Procedure manuals and service bulletins represent another application of Internet Web technology to internal communications. As discussed earlier, printing and distribution of manuals may represent a huge expense to companies. Web and Internet technolog y offer the ability to dramatically reduce this cost. Although an individual or department would still have to write text and draw diagrams for manuals, the traditional process of printing, distributing, and updating can be eliminated, except for maintai ning the Internet access system.

Once manuals are placed on-line, any authorized user will have access to the most current data. Available information can include text descriptions, diagrams, pictures, and even sound or video. Original-issue manuals as well as updates can be made avail able to the field as soon as corporate headquarters loads them onto a server. Information can be organized exactly as former bound printed manuals were, and can even go further in its hierarchical presentation of information. Providing a search mechanis m would allow users to find previously difficult to locate data. Color pictures, and even video and sound, may help explain how a part or process should appear.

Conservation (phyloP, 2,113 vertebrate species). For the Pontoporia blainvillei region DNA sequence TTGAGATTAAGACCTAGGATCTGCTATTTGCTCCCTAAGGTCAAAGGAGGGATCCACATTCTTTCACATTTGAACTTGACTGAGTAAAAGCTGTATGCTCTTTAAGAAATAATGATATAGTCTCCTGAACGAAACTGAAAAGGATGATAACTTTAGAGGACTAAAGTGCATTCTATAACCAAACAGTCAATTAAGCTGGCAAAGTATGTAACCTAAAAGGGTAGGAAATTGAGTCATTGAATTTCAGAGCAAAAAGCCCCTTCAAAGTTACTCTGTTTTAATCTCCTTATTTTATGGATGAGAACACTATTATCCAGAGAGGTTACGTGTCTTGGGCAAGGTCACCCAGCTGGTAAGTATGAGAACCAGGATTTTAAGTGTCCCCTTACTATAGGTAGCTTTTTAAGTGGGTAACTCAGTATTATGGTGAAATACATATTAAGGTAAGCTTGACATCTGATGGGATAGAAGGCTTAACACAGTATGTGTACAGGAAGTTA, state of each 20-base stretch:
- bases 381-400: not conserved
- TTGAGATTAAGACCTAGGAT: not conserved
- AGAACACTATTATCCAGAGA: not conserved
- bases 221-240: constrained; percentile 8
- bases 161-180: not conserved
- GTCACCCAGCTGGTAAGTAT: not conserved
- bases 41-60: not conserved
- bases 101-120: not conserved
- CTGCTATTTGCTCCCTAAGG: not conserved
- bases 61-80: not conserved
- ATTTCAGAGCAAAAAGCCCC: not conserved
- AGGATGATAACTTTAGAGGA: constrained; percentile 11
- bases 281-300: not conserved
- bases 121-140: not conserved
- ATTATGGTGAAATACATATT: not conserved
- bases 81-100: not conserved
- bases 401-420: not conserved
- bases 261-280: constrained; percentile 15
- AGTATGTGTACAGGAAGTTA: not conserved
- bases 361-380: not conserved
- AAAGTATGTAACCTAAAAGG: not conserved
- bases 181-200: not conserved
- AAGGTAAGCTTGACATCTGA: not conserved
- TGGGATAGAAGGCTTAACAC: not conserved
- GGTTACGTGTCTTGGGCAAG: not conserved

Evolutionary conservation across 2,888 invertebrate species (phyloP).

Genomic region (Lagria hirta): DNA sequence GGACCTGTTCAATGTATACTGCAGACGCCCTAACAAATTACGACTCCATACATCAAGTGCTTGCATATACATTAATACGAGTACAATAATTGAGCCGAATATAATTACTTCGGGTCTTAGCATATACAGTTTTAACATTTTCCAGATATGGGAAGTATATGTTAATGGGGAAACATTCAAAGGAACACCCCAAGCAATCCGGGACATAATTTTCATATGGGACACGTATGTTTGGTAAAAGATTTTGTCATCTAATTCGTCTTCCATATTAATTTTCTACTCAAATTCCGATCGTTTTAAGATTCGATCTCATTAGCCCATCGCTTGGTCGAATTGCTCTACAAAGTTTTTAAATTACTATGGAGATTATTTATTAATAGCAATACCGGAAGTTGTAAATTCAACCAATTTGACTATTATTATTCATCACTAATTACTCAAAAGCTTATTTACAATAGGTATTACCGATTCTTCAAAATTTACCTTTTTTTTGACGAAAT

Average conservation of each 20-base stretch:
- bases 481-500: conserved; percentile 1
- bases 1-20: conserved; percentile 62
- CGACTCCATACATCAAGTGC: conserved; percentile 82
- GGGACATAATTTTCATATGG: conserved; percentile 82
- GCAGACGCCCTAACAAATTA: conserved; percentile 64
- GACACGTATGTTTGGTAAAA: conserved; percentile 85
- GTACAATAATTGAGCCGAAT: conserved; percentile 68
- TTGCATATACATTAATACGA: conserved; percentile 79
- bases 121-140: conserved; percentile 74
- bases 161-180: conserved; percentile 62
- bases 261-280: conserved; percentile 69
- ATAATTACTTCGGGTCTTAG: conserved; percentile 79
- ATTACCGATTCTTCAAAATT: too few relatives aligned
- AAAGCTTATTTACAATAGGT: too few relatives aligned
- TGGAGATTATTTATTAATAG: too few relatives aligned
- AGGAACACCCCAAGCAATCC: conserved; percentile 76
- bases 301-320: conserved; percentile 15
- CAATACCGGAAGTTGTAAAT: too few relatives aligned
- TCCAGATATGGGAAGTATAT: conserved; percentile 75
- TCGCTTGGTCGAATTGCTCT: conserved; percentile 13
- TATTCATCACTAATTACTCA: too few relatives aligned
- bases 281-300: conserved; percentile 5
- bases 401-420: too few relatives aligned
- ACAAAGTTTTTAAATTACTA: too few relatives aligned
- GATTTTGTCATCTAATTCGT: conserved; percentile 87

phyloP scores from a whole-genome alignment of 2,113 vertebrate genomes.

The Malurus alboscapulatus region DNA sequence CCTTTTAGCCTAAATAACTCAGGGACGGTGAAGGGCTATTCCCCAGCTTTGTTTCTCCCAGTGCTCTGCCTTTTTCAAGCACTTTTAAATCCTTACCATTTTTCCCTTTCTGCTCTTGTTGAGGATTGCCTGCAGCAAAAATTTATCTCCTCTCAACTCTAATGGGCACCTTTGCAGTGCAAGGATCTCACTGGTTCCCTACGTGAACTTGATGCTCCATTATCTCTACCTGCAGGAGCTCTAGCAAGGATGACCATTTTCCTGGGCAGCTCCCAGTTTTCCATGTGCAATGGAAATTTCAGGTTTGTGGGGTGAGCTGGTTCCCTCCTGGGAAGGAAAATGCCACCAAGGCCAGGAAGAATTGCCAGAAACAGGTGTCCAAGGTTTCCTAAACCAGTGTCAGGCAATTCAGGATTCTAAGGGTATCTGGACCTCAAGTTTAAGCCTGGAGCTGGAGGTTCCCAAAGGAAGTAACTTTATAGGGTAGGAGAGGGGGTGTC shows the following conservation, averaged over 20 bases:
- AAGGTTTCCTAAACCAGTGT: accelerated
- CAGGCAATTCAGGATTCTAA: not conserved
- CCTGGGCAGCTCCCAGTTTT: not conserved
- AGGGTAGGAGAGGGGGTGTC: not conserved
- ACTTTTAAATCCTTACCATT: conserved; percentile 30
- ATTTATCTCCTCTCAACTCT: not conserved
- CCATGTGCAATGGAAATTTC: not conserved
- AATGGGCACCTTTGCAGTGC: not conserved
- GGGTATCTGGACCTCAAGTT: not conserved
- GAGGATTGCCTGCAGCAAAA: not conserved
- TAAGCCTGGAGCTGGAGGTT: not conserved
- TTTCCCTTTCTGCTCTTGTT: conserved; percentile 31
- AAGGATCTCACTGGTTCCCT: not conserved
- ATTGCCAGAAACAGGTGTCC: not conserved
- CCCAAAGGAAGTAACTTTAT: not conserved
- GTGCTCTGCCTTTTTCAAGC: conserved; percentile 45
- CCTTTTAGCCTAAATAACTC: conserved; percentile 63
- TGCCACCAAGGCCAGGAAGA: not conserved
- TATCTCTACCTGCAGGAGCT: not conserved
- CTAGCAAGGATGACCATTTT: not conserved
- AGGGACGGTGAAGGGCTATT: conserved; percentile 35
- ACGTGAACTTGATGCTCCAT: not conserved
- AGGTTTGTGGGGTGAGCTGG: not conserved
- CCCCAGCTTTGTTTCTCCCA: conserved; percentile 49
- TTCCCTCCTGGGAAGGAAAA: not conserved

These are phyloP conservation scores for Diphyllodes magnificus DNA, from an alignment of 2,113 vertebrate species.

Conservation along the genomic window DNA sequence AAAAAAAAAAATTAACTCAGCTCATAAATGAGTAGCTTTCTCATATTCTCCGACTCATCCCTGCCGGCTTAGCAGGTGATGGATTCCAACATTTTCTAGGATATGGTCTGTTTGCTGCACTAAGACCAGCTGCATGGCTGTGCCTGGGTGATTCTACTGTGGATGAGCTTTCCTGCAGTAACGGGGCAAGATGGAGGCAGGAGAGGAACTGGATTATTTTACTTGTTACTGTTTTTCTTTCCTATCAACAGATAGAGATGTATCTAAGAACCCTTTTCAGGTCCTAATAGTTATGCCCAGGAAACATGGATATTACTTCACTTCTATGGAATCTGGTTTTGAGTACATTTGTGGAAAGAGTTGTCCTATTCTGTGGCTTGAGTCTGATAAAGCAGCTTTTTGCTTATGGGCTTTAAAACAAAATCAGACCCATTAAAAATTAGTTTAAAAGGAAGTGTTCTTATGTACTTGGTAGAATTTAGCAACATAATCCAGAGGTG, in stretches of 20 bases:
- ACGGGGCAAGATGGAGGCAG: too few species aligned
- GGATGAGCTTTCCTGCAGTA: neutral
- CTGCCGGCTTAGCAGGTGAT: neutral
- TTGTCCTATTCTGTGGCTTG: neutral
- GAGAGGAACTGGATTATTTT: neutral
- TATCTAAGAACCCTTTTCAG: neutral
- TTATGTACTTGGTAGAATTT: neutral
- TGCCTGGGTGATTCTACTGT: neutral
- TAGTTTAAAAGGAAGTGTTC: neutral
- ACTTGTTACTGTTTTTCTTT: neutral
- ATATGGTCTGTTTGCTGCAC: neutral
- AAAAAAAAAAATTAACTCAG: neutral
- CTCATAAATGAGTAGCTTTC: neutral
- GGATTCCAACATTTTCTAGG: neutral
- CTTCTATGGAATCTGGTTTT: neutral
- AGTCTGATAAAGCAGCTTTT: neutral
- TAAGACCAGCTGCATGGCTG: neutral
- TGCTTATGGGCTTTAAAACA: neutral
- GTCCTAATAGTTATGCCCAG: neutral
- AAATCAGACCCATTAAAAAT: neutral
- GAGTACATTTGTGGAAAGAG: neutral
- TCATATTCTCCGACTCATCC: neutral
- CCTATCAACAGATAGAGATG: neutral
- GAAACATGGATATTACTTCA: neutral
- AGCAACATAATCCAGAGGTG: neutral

McDonnell Douglas Corporation has just begun a trial of placing 40,000-page maintenance manuals for the MD-11 aircraft on line, with plans to add manuals for other jets. Repair and service bulletins can be immediately issued and linked to sections pertai ning to affected systems. The company estimates that producing documents over the Internet and on CD-ROM will cost less than half of the current paper versions.